Bryn Davies rounds up some stats that will make your pulse race with fear, excitement or downright bewilderment. Prepare to be enlightened
Number of… bikes stolen in 2010
Motorcycles are an easy target, especially for thieves who know what they’re doing. One particularly cheeky method of stealing a bike involves a van, four goons and two lengths of scaffold… Fortunately the total number of bike thefts is on the decline, despite government spending cuts on motorbike security in public places. In 2010 there were 21,928 reported bike thefts, 5,000 fewer than in 2006. While the total number of thefts has fallen, motorcycles now account for a larger percentage of all vehicle thefts; 21.69 percent in fact compared to 16.8 percent five years ago. On average, 36 motorcycles go on the missing list every day in the UK. With that in mind, we advise parking away from any building work that might be happening in your area…
First… Double amputee to circumnavigate the globe by motorcycle
In 1981, Vietnam veteran Dave Barr was serving with the South African Defence Force when his unarmoured vehicle rolled over a landmine. He was badly injured in the blast and was taken to Pretoria Military Hospital where he spent nine months and endured 20 different operations, including having his legs removed in four stages. Now, I don’t know about you, but if I lost both of my legs in a mine blast, the last thing I’d want to do would be return to the army. Dave on the other hand volunteered to return to active service after his recuperation period, and saw out the remainder of his enlistment time with two prosthetic legs. When he returned home he decided he wanted to motorcycle around the world, so off he went on his specially adapted Harley Davidson Super Glide (modified to accommodate his prosthetic legs by adjusting the brake pedal and adding an electric start). His epic RTW journey took him three and a half years to complete and saw him cover 83,000 miles through the Sahara, Namibian and Gobi deserts, the Andes in the middle of avalanche season and even Tienanmen Square! In 2000 Dave was inducted into the Motorcycle Hall of Fame.
Most times… won the Dakar Rally on a motorcycle
The Dakar Rally, which is now raced in Argentina and Chile, is one of the most famous off-road rallies in the world. Every year since 1978 amateurs and professionals alike have raced motorcycles, cars, dune buggies, trucks and quads over thousands of miles of difficult off-road terrain. The original route took participants from Paris, France to Dakar, Senegal, however in 2008 the race was called off due to ‘security threats’ and has since been moved to South America. To win the Dakar Rally once is considered a massive achievement, but some people have gone beyond that milestone. Take Frenchman Cyril Neveu for example. He’s won the Dakar Rally an impressive five times on his motorcycle, but he still doesn’t hold the record for the most successful Dakar Rally motorcyclist! That title goes to fellow Frenchman Stéphane Peterhanse who has crossed the finish line in first place an amazing six times. In a period of eight years Peterhansel came first in the Dakar Rally in 1991, 1992, 1993, 1995, 1997 and 1998 all while riding Yamaha motorcycles. After he’d finished setting records on his bike he went on to take first place a further three times in the car class! We’d like to see him tackle the M25 during rush hour.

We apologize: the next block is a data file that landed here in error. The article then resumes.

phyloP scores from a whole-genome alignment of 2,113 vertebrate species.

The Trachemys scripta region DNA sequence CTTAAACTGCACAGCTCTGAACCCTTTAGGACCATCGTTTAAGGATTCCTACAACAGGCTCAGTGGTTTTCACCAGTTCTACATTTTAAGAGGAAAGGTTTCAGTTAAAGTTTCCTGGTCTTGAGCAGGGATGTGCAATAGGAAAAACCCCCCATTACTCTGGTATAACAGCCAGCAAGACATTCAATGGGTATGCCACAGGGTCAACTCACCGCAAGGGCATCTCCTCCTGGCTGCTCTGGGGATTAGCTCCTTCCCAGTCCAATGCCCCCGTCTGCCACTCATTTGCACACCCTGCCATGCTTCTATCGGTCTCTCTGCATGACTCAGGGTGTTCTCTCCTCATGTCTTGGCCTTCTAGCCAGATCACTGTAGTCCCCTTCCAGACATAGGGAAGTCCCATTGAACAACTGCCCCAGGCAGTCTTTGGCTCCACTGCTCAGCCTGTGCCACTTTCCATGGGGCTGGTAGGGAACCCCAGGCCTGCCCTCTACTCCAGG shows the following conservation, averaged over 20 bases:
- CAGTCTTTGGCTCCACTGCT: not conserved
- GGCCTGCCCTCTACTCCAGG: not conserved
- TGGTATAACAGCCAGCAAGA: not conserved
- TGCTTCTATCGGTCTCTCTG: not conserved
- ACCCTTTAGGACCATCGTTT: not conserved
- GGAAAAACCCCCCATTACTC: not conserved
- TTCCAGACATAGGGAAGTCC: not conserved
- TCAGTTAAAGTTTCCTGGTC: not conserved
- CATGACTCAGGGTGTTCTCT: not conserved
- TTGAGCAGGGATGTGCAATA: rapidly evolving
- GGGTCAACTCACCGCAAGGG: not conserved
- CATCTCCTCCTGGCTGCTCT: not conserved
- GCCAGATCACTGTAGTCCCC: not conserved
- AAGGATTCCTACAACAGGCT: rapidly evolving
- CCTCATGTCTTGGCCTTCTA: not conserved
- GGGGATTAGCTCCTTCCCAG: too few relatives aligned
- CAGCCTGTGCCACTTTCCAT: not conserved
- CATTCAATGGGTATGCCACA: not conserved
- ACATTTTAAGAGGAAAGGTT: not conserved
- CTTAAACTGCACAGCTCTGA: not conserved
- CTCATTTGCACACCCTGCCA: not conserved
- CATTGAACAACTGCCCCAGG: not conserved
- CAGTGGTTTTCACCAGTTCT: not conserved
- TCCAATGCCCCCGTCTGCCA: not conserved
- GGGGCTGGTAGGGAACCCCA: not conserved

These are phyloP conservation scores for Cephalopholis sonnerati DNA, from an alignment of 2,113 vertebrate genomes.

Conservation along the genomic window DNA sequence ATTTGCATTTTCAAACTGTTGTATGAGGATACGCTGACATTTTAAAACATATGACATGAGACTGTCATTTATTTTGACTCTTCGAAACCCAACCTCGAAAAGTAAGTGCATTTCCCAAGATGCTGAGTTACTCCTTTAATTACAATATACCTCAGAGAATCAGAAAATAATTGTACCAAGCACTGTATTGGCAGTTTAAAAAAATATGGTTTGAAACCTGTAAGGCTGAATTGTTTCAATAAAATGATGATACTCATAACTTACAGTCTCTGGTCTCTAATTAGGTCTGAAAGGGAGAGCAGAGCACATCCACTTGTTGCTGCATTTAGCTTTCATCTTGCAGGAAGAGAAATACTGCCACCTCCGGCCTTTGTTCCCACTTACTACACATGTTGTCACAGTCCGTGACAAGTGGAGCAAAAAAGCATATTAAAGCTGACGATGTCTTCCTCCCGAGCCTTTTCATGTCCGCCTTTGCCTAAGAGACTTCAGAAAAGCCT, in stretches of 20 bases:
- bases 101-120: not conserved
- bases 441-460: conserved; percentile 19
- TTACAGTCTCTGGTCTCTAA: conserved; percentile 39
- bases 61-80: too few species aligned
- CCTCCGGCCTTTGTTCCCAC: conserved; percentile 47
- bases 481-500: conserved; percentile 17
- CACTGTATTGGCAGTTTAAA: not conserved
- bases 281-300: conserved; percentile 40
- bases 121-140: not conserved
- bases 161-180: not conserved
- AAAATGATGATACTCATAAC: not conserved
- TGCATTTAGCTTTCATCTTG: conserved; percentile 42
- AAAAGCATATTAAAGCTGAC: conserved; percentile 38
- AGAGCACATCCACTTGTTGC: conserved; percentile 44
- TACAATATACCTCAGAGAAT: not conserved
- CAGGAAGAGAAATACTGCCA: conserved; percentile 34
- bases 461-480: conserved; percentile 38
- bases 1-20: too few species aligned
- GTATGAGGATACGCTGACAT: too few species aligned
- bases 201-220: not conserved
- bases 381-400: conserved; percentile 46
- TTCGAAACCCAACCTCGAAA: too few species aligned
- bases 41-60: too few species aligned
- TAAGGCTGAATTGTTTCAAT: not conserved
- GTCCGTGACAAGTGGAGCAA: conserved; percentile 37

First… ever motorcycle
The first ever motorcycle was invented in 1867 by an American chap called Sylvester Howard Roper, born in 1823. Roper, who was known for inventing a wide range of products and actually patented the padlock, managed to fit a lightweight steam engine on to a bicycle frame, making a non-human powered bike, better known as a motorcycle! The bike had a small inbuilt furnace which burned at temperatures close to 150oC (yikes! Imagine having that between your legs…) and heated a reservoir of water until it boiled in to steam, which powered the wheels. Interestingly, the bike shared some features with modern motorcycles, including the throttle control handle, which worked in the exact same way. It’s said that people disliked Roper’s invention as it was noisy, smelt a lot and spooked horses, and he was even arrested once for riding it but released as the police had nothing to charge him with. Roper went on to develop his motorcycle and the final incarnation was able to travel eight miles on one tank of water and capable of speeds up to 30mph! In 1896, Roper demonstrated his invention at the Charles River bicycle race track in Boston. Sadly, during one of his timed laps of the course, Roper suffered heart failure and was thrown from the bike. He died shortly after, but thanks to his inspired steam-powered invention, the two-wheeled dream lives on.